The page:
Thursday, May 19, 2016

Sin is Still Sin

I believe we have a growing epidemic in our culture of a failure to admit that sin is sin. All too often, our identities are so wrapped up in what we DO that we cannot differentiate between what we DO and whom we ARE. How do we calmly and rationally explain to a person whom we truly love that we still love them, even though we disagree with what they are doing? If we firmly believe that a loved one’s choices are leading them to a path of destruction, we are obligated to tell them, but we MUST do so in a kind and loving way.

Unfortunately, we often get push back from the very people we are trying to love by telling them that they are headed into trouble.

“Don’t judge me!”

“This is just who I am! I can’t change.”

“You need to accept me the way I am!”

“I don’t need forgiveness.”

“You’re such a bigot.”

I could go on...

And on and on it goes. Yes, the Church has failed to love people the way they should be loved. Yes, we are often too quick to throw stones for small offenses. The Church has inflicted deep wounds on marginalized people groups and harmed some irrevocably...but if we are to be salt and light to a dying world, we must be careful not to swing too far the opposite direction. Sin is still sin. Call it what it is. Sometimes, love hurts. Often, the people who love us most are the only ones willing to tell us that we’re in the wrong.

That’s why we NEED forgiveness. That’s why we NEED a Savior. That’s why Christ died, so that we could be made perfect THROUGH HIM, not because we ourselves are perfect. Church, if we can’t get this one Truth right, we cannot expect people to WANT to come to Christ for salvation.

Tuesday, March 29, 2016

Black & White Bible, Black & Blue Wife: Beyond Complimentarian vs. Egalitarian

            I saw a review about this book by Tim Challies a few weeks ago, and it intrigued me. The reviewer himself did not recommend the book because, according to him, it did not espouse a correct view of Complimentarianism. He said that her marriage was not a truly Complimentarian one, and while he sympathized with her plight, he just couldn’t bring himself to completely espouse her self-proclaimed Egalitarian views. Her exegesis, he said, was weak and he mentioned that the “good” marriages she referenced were (in his mind) true Complimentarian examples. I also read her response, and a few comments about the book, and decided to read it for myself instead of just going with what a reviewer said about it.

            I grew up in what I would call a conservative Christian home, and consider myself to be a Complimentarian, or at the very least Complimentarian-leaning. However, as I’ve grown in my knowledge of scripture and my understanding of subtle nuances, I have come to realize that arguing (or if you prefer the fancy term, “debating”) over man-made language we use to describe some truly indescribable things often leads to someone arguing SO strongly for their position that they ignore all the common ground they share with the other side in order to cast a caricature of the opposing viewpoint, often making the other side sound so wholly and completely “other” that a true, Bible believing Christian cannot help but agree with their “correct” viewpoint (once they understand it fully, of course). We bicker over terminology. So it is with Ruth’s book. Her heartbreaking tale of an abusive husband who used his theology to pound his wife into submission is all too familiar to many. Often, the weight of that theology holds too much pain and baggage for someone to go anywhere near espousing it as her own. Is her understanding of Complimentarianism different from mine? Absolutely. Are some of her arguments weak? Of course. Do I understand where she's coming from? You better believe it!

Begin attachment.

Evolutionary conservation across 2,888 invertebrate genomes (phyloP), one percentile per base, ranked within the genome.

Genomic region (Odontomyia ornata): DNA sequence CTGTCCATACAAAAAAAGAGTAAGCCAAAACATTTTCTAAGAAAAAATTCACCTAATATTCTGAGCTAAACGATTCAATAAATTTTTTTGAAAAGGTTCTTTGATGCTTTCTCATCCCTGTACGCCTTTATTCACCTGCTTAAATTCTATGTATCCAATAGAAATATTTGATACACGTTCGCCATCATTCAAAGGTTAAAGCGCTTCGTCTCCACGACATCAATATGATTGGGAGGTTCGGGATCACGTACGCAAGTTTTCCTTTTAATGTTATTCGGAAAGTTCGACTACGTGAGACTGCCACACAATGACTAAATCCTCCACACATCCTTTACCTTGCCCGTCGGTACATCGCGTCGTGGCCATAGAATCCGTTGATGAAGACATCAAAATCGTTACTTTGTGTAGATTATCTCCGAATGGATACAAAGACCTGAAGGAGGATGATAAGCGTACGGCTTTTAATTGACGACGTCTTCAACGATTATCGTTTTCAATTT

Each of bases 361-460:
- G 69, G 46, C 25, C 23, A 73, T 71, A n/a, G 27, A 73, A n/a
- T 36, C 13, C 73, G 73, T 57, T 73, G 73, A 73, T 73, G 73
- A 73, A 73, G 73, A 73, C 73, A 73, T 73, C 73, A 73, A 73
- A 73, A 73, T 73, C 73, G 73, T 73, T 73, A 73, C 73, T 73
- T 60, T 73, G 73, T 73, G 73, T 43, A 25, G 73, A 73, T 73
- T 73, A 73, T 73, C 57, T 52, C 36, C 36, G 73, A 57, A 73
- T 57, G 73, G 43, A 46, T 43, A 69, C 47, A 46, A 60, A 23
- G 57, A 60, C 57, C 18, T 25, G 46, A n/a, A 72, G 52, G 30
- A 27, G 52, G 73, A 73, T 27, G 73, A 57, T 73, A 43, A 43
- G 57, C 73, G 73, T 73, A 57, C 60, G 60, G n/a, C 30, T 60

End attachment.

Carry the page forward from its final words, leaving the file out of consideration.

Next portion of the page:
I remember a story I heard a couple of times from the same professor in college. Either he was old and forgotten he’d already told the story to the class, or perhaps he just felt like reiterating it. Either way, I do remember the story years later, As a music major, we were debating the merits of the use of “contemporary” music in a church service vs. the more traditional organ or piano music. One of the arguments against “rock ‘n’ roll” style music in church is the emotional baggage and memories associated with that genre of music for many people. (Stoners, rockers, hippies, etc...) My professor then told a story of a man caught up in the Occult. For him, it wasn’t “rock ‘n’ roll” music that was a stumbling block, but rather the organ! This traditional church instrument, considered by many to be “High Church,” was for him a huge stumbling block! See, in his Occult practices, the organ was often used, so once he was saved, the organ music brought up memories of his past self, and he could not attend a church that used the organ. In the same way with Ruth, her husband’s twisting of perfectly reasonable and biblical theological views made the very term “Complimentarian” sour in her mouth. Should we then judge this woman for choosing a different term, perhaps even running “too far” in the “liberal” direction?